Skip to main page content
Access keys NCBI Homepage MyNCBI Homepage Main Content Main Navigation
Observational Study
. 2014 Mar;16(1):83-93.
doi: 10.1007/s12017-013-8255-9. Epub 2013 Aug 21.

Complex Multilocus Effects of catechol-O-methyltransferase Haplotypes Predict Pain and Pain Interference 6 Weeks After Motor Vehicle Collision

Affiliations
Free PMC article
Observational Study

Complex Multilocus Effects of catechol-O-methyltransferase Haplotypes Predict Pain and Pain Interference 6 Weeks After Motor Vehicle Collision

Andrey V Bortsov et al. Neuromolecular Med. .
Free PMC article

Abstract

Catechol-O-methyltransferase, encoded by COMT gene, is the primary enzyme that metabolizes catecholamines. COMT haplotypes have been associated with vulnerability to persistent non-traumatic pain. In this prospective observational study, we investigated the influence of COMT on persistent pain and pain interference with life functions after motor vehicle collision (MVC) in 859 European American adults for whom overall pain (0-10 numeric rating scale) and pain interference (Brief Pain Inventory) were assessed at week 6 after MVC. Ten single nucleotide polymorphisms spanning the COMT gene were successfully genotyped, and nine were present in three haploblocks: block 1 (rs2020917, rs737865, rs1544325), block 2 (rs4633, rs4818, rs4680, rs165774), and block 3 (rs174697, rs165599). After adjustment for multiple comparisons, haplotype TCG from block 1 predicted decreased pain interference (p = 0.004). The pain-protective effect of the low pain sensitivity (CGGG) haplotype from block 2 was only observed if at least one TCG haplotype was present in block 1 (haplotype × haplotype interaction p = 0.002 and <0.0001 for pain and pain interference, respectively). Haplotype AG from block 3 was associated with pain and interference in males only (sex × haplotype interaction p = 0.005 and 0.0005, respectively). These results suggest that genetic variants in the distal promoter are important contributors to the development of persistent pain after MVC, directly and via the interaction with haplotypes in the coding region of the gene.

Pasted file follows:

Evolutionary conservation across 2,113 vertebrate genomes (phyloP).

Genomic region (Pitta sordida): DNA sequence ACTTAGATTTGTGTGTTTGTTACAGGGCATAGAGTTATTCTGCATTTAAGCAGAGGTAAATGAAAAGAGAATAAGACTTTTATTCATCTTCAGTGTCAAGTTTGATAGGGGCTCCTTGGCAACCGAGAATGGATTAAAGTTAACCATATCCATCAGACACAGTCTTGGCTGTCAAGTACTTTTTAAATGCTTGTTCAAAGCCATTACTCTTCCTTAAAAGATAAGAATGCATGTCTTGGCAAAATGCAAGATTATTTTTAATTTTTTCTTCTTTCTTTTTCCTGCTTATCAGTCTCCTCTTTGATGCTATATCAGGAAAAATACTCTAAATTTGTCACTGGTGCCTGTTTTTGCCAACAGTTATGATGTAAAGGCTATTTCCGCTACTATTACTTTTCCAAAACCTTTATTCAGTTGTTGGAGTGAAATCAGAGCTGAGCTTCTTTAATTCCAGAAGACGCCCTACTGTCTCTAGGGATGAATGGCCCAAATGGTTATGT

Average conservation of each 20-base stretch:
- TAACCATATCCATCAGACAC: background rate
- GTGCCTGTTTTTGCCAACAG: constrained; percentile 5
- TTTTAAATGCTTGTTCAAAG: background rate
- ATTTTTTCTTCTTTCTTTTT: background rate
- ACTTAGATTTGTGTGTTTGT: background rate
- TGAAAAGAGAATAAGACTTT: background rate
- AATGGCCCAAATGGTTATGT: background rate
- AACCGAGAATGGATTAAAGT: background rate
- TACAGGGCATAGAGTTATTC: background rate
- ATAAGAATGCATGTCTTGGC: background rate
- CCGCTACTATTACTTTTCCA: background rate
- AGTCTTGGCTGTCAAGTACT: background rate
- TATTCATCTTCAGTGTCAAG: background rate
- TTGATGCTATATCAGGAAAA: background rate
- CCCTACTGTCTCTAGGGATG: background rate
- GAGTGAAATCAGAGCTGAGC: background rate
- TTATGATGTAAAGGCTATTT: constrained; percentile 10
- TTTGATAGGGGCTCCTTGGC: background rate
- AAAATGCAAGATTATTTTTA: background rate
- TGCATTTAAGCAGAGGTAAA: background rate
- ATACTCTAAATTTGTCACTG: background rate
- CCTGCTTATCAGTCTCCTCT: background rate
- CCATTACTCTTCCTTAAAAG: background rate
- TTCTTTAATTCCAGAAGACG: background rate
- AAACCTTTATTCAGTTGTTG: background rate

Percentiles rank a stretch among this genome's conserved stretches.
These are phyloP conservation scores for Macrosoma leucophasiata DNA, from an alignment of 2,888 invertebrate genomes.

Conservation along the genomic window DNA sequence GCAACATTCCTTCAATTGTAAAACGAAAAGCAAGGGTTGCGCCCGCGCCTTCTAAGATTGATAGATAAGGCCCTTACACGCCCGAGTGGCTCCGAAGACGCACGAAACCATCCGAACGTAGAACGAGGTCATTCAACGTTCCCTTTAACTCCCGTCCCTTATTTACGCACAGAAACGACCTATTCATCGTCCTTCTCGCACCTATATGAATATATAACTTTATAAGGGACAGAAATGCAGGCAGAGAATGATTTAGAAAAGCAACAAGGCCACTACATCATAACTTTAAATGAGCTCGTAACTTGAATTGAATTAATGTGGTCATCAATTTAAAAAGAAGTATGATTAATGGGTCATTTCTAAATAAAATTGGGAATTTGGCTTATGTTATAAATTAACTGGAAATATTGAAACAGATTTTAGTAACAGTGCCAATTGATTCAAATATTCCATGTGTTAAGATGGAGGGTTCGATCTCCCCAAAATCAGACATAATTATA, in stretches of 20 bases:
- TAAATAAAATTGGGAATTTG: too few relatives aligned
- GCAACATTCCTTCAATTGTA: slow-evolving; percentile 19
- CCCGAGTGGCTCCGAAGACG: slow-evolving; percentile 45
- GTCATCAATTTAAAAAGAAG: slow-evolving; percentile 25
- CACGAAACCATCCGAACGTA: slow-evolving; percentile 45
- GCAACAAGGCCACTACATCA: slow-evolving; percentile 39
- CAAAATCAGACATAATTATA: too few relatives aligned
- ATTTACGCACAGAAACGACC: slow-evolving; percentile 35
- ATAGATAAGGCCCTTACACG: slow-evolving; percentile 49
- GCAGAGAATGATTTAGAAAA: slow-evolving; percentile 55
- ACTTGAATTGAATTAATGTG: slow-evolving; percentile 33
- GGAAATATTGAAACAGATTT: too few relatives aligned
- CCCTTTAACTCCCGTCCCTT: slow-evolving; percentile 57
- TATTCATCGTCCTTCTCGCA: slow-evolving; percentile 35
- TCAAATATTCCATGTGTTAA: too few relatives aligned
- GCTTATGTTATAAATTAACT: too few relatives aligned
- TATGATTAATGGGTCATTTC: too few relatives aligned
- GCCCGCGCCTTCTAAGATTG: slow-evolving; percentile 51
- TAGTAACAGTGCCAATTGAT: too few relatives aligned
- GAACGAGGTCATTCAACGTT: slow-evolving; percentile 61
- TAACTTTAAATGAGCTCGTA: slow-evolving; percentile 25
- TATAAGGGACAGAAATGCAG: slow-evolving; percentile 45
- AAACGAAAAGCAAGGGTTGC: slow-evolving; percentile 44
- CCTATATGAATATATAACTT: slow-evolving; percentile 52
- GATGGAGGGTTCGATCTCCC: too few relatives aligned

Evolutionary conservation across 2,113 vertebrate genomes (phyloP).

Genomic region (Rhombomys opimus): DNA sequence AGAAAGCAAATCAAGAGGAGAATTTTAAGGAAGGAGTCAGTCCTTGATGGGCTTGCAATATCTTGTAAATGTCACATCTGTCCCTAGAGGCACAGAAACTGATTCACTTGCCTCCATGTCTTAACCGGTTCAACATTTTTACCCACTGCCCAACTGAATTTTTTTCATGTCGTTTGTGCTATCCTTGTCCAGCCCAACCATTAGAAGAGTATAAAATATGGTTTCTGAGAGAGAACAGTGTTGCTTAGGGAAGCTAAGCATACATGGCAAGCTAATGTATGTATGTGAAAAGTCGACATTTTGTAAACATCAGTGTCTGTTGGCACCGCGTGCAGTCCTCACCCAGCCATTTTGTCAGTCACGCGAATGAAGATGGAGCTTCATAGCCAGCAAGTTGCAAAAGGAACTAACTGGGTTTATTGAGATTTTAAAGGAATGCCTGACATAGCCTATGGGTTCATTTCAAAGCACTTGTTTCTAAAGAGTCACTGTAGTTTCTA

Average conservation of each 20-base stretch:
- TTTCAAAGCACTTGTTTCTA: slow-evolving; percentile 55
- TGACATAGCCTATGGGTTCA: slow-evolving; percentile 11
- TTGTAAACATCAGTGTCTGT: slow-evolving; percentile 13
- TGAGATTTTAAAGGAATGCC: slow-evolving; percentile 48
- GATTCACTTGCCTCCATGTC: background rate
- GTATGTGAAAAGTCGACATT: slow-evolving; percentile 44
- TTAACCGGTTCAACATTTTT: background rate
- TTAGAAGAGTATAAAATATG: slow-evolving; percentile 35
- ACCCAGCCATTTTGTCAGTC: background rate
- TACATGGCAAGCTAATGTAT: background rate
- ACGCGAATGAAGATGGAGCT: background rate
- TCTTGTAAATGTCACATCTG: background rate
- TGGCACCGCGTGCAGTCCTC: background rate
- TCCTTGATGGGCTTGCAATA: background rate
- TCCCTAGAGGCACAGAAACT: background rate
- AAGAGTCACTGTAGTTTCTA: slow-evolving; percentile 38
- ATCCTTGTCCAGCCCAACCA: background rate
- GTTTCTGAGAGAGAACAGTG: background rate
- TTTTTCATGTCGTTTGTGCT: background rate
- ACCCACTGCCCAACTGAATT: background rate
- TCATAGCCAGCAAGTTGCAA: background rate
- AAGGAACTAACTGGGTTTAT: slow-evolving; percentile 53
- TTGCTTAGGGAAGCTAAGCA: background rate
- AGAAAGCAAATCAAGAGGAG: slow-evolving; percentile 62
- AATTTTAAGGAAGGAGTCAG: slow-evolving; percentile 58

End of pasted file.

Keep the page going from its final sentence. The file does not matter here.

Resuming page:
Conflict of interest statement

CONFLICT OF INTEREST

Dr. Diatchenko is a co-founder and equity stock holder in Algynomics, Inc. Other authors declare no conflict of interest.

Figures

Figure 1
Figure 1
(A) COMT haploblocks and linkage disequilibrium; color and numbers represent D′ values (dark red=high inter-SNP D′; blue=statistically ambiguous high D′; white= statistically ambiguous low inter-SNP D′). (B) COMT haplotypes and haplotype frequencies; thin lines denote haplotype combinations with frequency >1%, thick lines with frequency > 10%.
Figure 2
Figure 2
Haplotype A3 x LPS interactions on overall pain (A) and pain interference (B) at week 6 after motor vehicle collision; plotted values are means ± standard errors of mean; p-values are from the additive genetic model.
Figure 3
Figure 3
Haplotype B2 x sex interactions on overall pain (A) and pain interference (B) at week 6 after motor vehicle collision. Plotted values are means ± standard errors of mean.
Figure 4
Figure 4
Hypothesized mechanistic explanation of the interaction between P2 promoter and COMT coding region haplotypes. (A) In presence of the COMT promoter P2 haplotype associated with low levels of COMT transcription, the effect of the haplotypes covering the coding region of COMT is prominent because of the steep dose-response curve; (B) In absence of the “low transcription” P2 haplotype the total enzymatic activity is shifted to the right so that the effect of the haplotypes in the coding gene region is reduced because of the flattened dose-response curve.

Similar articles

See all similar articles

Cited by 17 articles

See all "Cited by" articles

Publication types

MeSH terms

Substances

Feedback